Two years ago, Parise Rossignol was chucking up 3-pointers, pull-up jump shots and driving layups in two different intramural leagues at the University of Maine.
After two frustrating seasons with the UMaine women's basketball team, during which she averaged four minutes per game, the Van Buren native decided to leave the program. At the time, she said she wasn't enjoying the game as much as she once did.
Fast-forward almost two years to Wednesday night, when Rossignol set the school record for 3-pointers in a game (8) in a 79-45 victory over UMass Lowell. She scored a career-high 32 points, five points more than the best game by her father, Matt Rossignol, during his UMaine career.
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Rossignol, who rejoined the program for the 2017-18 season, never envisioned such a dramatic turnaround when she decided to come back.
"It's crazy to think how much has changed. I'm thankful for every opportunity to play another game," said Rossignol, a secondary education graduate student.
During her one-year hiatus, she remained in school and stayed in shape playing intramural ball in an all-women's league and a co-ed league.
"I had the ultimate green light [to shoot]," Rossignol said. "It was a lot of fun. It was carefree. I did whatever I wanted."
But she missed her teammates and wearing the Black Bear uniform.
"I followed the team real closely. I watched all the home games. I was definitely still invested in the program," Rossignol said.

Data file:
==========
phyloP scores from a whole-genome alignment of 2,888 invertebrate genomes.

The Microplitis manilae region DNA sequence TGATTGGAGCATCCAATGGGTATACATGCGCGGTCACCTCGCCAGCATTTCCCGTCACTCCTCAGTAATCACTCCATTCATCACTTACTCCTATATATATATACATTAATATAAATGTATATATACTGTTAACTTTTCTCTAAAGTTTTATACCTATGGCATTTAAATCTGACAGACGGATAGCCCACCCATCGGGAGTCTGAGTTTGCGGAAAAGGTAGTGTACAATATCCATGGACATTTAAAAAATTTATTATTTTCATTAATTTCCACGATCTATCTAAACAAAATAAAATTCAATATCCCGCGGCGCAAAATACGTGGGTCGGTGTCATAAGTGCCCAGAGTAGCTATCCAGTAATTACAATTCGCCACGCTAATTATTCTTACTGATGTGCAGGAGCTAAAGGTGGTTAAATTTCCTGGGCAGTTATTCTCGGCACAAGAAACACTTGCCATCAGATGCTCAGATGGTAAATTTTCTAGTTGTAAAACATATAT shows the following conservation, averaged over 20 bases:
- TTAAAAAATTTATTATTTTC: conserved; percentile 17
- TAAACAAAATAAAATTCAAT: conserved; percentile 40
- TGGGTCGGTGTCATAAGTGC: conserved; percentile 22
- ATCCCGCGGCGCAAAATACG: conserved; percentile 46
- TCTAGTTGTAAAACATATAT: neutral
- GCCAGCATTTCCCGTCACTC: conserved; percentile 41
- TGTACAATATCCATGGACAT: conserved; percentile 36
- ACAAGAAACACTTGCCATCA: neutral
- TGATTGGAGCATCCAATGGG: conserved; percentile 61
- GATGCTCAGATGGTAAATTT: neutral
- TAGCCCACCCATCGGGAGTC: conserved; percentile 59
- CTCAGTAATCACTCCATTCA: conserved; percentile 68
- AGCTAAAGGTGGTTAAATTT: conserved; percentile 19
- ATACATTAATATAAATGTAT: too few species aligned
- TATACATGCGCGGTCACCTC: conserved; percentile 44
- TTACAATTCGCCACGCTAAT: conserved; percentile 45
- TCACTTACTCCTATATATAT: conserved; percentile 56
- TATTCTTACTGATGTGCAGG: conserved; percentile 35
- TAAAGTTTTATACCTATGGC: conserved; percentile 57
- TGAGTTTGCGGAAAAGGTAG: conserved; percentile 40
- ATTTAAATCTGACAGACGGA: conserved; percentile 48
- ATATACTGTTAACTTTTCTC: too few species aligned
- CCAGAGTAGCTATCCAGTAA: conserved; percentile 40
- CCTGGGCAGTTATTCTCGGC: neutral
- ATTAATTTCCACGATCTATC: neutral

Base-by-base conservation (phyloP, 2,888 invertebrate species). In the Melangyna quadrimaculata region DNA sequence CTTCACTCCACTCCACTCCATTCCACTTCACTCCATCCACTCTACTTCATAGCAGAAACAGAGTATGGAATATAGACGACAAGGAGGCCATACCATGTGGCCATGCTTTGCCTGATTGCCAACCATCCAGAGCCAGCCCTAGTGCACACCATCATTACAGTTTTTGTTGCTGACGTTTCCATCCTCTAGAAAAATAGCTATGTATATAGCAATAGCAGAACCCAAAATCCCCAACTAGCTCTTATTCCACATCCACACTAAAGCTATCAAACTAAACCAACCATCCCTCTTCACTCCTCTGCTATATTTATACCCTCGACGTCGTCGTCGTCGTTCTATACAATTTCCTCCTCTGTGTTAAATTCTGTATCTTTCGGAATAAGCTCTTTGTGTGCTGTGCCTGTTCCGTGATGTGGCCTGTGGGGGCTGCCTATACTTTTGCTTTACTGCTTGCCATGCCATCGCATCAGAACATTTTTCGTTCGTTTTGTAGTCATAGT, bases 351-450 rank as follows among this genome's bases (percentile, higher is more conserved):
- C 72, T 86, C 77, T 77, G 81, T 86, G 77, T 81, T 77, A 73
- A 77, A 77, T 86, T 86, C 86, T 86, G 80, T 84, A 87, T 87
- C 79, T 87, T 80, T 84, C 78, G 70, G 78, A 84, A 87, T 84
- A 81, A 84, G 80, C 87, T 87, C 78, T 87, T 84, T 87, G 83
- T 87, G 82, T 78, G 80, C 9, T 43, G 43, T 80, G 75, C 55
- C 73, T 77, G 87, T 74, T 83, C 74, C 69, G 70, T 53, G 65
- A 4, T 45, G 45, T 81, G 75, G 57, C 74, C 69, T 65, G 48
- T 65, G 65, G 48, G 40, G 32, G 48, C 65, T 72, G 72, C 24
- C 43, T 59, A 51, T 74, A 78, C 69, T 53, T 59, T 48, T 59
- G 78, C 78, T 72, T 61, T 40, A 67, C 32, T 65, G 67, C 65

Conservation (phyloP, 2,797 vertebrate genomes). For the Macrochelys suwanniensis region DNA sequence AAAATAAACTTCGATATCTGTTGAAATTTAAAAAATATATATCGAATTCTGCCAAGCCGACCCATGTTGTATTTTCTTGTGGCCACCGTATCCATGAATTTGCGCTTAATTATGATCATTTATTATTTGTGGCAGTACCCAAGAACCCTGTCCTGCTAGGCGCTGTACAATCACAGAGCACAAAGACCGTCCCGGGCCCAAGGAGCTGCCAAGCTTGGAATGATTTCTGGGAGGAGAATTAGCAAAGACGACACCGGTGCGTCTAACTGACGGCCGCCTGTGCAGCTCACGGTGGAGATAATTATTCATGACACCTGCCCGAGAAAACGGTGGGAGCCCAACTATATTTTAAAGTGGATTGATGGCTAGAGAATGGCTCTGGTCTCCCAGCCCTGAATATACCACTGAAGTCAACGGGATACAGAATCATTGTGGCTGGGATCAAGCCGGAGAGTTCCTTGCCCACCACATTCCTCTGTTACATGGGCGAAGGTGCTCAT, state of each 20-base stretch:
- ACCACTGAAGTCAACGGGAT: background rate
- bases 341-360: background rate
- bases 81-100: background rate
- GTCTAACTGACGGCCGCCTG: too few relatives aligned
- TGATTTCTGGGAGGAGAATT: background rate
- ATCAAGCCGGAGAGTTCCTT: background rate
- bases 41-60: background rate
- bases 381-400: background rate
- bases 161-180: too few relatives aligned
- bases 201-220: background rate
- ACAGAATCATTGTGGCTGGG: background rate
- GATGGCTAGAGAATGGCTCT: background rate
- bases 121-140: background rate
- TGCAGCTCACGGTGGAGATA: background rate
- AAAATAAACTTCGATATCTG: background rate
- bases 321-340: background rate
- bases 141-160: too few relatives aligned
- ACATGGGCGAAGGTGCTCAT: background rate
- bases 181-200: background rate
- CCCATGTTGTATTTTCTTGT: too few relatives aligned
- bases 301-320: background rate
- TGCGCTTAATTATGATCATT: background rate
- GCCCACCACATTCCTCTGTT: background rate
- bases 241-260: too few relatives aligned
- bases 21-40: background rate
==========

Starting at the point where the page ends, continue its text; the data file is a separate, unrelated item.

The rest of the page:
Following that 2016-17 season, five UMaine players transferred, and assistant coach Amy Vachon, who was serving as the head coach after Richard Barron went on medical leave halfway through the season, was elevated to interim head coach.
When Rossignol approached Vachon about getting a release so she could officially transfer to another school, Vachon invited her to return to the UMaine program. Rossignol gladly accepted the second chance.
Rossignol had a memorable return last season, earning the America East Sixth Player of the Year award. She played in all 33 games with 13 starts, and averaged 5.4 points and 2.1 rebounds. She also posted 30 assists and 15 steals, and committed only 17 turnovers while averaging 21.3 minutes per game.
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Rossignol was chosen to the America East All-Tournament Team after averaging 13.3 points in the three wins that earned UMaine its first conference title and NCAA tournament berth since 2004.
She shot 61.9 percent from the floor, 45.4 percent from the 3-point arc, went 9-for-9 on free throws and committed just one turnover.
After 3-point specialist Julie Brosseau decided to transfer to Utah, Rossignol stepped into that role this season. Entering Saturday's game at New Hampshire, Rossignol is the league's top scorer in conference games, averaging 16.4 points. Teammate Blanca Millan is second at 16.3.
In all games, Millan is the top scorer (17.6 ppg) and Rossignol is seventh (12.2 ppg).
Overall, Rossignol is shooting 49.7 percent from the floor, and leads UMaine in 3-pointers (44) and 3-point percentage (.427). She also is averaging 4.3 rebounds, and has 29 assists and 16 steals in 20 games.